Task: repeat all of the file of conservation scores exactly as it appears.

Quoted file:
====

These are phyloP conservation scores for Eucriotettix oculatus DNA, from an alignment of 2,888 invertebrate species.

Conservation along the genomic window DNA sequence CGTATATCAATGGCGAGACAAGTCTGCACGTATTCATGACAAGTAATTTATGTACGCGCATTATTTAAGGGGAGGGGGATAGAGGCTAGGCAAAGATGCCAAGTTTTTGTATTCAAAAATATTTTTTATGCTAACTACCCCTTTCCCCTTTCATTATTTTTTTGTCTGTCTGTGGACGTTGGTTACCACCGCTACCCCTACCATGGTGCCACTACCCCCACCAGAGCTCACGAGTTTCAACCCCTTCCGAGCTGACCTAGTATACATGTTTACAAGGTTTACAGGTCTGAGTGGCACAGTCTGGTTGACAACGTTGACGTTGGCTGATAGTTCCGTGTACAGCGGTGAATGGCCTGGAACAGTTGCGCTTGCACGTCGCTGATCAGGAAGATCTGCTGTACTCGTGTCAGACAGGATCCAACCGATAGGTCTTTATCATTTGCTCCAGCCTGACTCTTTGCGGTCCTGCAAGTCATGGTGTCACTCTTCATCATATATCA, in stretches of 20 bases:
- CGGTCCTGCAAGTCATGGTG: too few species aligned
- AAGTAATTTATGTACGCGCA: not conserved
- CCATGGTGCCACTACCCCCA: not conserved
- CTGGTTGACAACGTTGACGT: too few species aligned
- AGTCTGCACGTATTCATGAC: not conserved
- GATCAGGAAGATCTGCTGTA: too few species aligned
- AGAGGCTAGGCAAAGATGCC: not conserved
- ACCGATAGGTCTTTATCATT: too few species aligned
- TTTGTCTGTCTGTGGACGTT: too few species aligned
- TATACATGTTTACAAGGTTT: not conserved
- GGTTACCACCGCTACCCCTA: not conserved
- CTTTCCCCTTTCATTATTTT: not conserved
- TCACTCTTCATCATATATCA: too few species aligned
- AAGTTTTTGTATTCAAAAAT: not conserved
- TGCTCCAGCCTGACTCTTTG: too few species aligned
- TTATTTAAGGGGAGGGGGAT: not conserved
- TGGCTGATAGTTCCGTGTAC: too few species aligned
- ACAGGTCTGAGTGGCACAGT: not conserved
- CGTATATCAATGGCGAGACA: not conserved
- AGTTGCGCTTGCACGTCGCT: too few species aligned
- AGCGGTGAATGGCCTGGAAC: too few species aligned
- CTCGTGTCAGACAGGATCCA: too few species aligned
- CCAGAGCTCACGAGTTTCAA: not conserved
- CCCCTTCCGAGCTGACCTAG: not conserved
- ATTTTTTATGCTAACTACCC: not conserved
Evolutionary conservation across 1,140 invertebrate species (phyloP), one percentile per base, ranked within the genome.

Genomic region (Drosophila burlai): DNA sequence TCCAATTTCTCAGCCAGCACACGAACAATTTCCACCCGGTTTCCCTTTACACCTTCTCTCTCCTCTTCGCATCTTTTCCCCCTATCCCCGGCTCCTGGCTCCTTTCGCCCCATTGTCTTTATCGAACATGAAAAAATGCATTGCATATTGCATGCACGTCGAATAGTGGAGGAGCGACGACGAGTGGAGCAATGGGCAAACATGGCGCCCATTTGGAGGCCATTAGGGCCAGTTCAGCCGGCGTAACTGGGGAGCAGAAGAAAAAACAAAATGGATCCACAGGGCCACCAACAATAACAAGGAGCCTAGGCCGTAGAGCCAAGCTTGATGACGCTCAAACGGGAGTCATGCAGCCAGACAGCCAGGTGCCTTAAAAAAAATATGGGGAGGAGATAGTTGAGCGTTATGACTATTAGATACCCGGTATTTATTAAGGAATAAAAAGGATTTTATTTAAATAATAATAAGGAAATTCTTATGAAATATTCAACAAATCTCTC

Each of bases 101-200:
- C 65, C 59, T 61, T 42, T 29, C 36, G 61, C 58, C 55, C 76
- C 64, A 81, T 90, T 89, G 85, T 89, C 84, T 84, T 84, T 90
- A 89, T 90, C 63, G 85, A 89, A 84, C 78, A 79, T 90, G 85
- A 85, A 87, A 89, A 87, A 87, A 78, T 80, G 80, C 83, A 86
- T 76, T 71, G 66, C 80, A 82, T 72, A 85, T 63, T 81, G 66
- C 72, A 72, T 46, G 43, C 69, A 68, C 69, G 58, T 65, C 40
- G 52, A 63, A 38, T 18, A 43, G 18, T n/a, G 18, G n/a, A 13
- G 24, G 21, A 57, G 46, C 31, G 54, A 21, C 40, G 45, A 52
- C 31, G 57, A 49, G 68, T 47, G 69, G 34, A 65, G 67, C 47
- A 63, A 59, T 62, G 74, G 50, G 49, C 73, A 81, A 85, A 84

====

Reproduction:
These are phyloP conservation scores for Eucriotettix oculatus DNA, from an alignment of 2,888 invertebrate species.

Conservation along the genomic window DNA sequence CGTATATCAATGGCGAGACAAGTCTGCACGTATTCATGACAAGTAATTTATGTACGCGCATTATTTAAGGGGAGGGGGATAGAGGCTAGGCAAAGATGCCAAGTTTTTGTATTCAAAAATATTTTTTATGCTAACTACCCCTTTCCCCTTTCATTATTTTTTTGTCTGTCTGTGGACGTTGGTTACCACCGCTACCCCTACCATGGTGCCACTACCCCCACCAGAGCTCACGAGTTTCAACCCCTTCCGAGCTGACCTAGTATACATGTTTACAAGGTTTACAGGTCTGAGTGGCACAGTCTGGTTGACAACGTTGACGTTGGCTGATAGTTCCGTGTACAGCGGTGAATGGCCTGGAACAGTTGCGCTTGCACGTCGCTGATCAGGAAGATCTGCTGTACTCGTGTCAGACAGGATCCAACCGATAGGTCTTTATCATTTGCTCCAGCCTGACTCTTTGCGGTCCTGCAAGTCATGGTGTCACTCTTCATCATATATCA, in stretches of 20 bases:
- CGGTCCTGCAAGTCATGGTG: too few species aligned
- AAGTAATTTATGTACGCGCA: not conserved
- CCATGGTGCCACTACCCCCA: not conserved
- CTGGTTGACAACGTTGACGT: too few species aligned
- AGTCTGCACGTATTCATGAC: not conserved
- GATCAGGAAGATCTGCTGTA: too few species aligned
- AGAGGCTAGGCAAAGATGCC: not conserved
- ACCGATAGGTCTTTATCATT: too few species aligned
- TTTGTCTGTCTGTGGACGTT: too few species aligned
- TATACATGTTTACAAGGTTT: not conserved
- GGTTACCACCGCTACCCCTA: not conserved
- CTTTCCCCTTTCATTATTTT: not conserved
- TCACTCTTCATCATATATCA: too few species aligned
- AAGTTTTTGTATTCAAAAAT: not conserved
- TGCTCCAGCCTGACTCTTTG: too few species aligned
- TTATTTAAGGGGAGGGGGAT: not conserved
- TGGCTGATAGTTCCGTGTAC: too few species aligned
- ACAGGTCTGAGTGGCACAGT: not conserved
- CGTATATCAATGGCGAGACA: not conserved
- AGTTGCGCTTGCACGTCGCT: too few species aligned
- AGCGGTGAATGGCCTGGAAC: too few species aligned
- CTCGTGTCAGACAGGATCCA: too few species aligned
- CCAGAGCTCACGAGTTTCAA: not conserved
- CCCCTTCCGAGCTGACCTAG: not conserved
- ATTTTTTATGCTAACTACCC: not conserved
Evolutionary conservation across 1,140 invertebrate species (phyloP), one percentile per base, ranked within the genome.

Genomic region (Drosophila burlai): DNA sequence TCCAATTTCTCAGCCAGCACACGAACAATTTCCACCCGGTTTCCCTTTACACCTTCTCTCTCCTCTTCGCATCTTTTCCCCCTATCCCCGGCTCCTGGCTCCTTTCGCCCCATTGTCTTTATCGAACATGAAAAAATGCATTGCATATTGCATGCACGTCGAATAGTGGAGGAGCGACGACGAGTGGAGCAATGGGCAAACATGGCGCCCATTTGGAGGCCATTAGGGCCAGTTCAGCCGGCGTAACTGGGGAGCAGAAGAAAAAACAAAATGGATCCACAGGGCCACCAACAATAACAAGGAGCCTAGGCCGTAGAGCCAAGCTTGATGACGCTCAAACGGGAGTCATGCAGCCAGACAGCCAGGTGCCTTAAAAAAAATATGGGGAGGAGATAGTTGAGCGTTATGACTATTAGATACCCGGTATTTATTAAGGAATAAAAAGGATTTTATTTAAATAATAATAAGGAAATTCTTATGAAATATTCAACAAATCTCTC

Each of bases 101-200:
- C 65, C 59, T 61, T 42, T 29, C 36, G 61, C 58, C 55, C 76
- C 64, A 81, T 90, T 89, G 85, T 89, C 84, T 84, T 84, T 90
- A 89, T 90, C 63, G 85, A 89, A 84, C 78, A 79, T 90, G 85
- A 85, A 87, A 89, A 87, A 87, A 78, T 80, G 80, C 83, A 86
- T 76, T 71, G 66, C 80, A 82, T 72, A 85, T 63, T 81, G 66
- C 72, A 72, T 46, G 43, C 69, A 68, C 69, G 58, T 65, C 40
- G 52, A 63, A 38, T 18, A 43, G 18, T n/a, G 18, G n/a, A 13
- G 24, G 21, A 57, G 46, C 31, G 54, A 21, C 40, G 45, A 52
- C 31, G 57, A 49, G 68, T 47, G 69, G 34, A 65, G 67, C 47
- A 63, A 59, T 62, G 74, G 50, G 49, C 73, A 81, A 85, A 84